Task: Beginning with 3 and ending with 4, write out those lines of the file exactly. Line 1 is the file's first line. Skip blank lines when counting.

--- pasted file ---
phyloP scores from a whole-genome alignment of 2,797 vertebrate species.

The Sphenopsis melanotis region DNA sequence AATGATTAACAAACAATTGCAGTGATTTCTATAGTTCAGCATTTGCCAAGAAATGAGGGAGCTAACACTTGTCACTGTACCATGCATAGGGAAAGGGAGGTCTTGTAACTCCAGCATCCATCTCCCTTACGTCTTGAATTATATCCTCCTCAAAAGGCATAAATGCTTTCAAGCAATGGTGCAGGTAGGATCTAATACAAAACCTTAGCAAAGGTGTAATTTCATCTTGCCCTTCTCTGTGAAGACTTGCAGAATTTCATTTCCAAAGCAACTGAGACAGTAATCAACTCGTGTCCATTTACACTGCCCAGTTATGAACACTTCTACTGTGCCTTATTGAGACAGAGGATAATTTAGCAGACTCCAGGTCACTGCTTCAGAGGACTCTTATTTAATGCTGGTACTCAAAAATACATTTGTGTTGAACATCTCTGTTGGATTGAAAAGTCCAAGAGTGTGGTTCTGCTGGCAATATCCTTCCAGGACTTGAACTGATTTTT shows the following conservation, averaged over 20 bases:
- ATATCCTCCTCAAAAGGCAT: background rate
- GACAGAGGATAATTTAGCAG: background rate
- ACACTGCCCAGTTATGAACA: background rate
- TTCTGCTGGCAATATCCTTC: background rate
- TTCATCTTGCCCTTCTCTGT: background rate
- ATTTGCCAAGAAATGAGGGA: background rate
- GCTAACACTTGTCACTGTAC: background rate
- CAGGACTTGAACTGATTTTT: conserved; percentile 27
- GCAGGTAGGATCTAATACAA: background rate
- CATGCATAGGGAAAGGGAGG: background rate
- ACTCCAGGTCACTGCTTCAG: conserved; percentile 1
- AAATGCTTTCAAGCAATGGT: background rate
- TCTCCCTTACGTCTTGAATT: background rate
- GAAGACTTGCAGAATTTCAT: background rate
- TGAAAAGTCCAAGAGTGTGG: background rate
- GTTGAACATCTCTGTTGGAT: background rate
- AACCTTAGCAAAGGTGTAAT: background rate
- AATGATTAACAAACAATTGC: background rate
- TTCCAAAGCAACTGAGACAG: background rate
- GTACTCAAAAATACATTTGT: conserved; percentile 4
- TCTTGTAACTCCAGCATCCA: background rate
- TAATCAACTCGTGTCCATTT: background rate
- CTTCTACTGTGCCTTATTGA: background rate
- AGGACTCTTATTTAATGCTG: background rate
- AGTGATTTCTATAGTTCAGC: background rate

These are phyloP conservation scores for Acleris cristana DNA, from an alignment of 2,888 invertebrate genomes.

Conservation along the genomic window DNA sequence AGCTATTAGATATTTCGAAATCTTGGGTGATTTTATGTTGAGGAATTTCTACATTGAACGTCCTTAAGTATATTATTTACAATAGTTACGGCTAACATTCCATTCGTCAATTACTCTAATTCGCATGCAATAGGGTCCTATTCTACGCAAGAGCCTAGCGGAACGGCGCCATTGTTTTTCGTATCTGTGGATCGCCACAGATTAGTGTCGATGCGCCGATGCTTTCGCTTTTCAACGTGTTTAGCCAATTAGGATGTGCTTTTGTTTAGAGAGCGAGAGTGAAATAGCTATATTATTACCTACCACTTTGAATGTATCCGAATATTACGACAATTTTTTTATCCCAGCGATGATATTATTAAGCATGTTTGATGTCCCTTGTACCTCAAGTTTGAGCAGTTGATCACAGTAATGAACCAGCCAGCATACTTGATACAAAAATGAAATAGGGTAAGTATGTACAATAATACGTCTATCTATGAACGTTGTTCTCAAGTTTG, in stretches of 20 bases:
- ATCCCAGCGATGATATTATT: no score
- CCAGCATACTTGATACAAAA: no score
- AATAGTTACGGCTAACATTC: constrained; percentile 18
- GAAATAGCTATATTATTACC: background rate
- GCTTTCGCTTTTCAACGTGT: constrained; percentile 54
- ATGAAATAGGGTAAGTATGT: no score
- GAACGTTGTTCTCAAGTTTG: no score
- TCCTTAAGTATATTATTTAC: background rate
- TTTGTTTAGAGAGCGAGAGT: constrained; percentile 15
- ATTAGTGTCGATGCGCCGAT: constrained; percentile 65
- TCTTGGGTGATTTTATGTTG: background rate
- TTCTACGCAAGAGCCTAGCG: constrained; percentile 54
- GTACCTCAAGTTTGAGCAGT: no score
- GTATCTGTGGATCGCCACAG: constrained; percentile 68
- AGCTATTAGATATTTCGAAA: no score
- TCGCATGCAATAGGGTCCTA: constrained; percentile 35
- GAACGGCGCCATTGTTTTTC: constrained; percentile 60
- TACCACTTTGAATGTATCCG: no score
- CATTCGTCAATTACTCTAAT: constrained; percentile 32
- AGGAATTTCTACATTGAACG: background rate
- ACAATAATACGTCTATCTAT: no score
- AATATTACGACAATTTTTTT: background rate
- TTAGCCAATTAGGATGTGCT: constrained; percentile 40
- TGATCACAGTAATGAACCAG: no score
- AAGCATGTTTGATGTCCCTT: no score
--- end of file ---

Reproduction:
- ATATCCTCCTCAAAAGGCAT: background rate
- GACAGAGGATAATTTAGCAG: background rate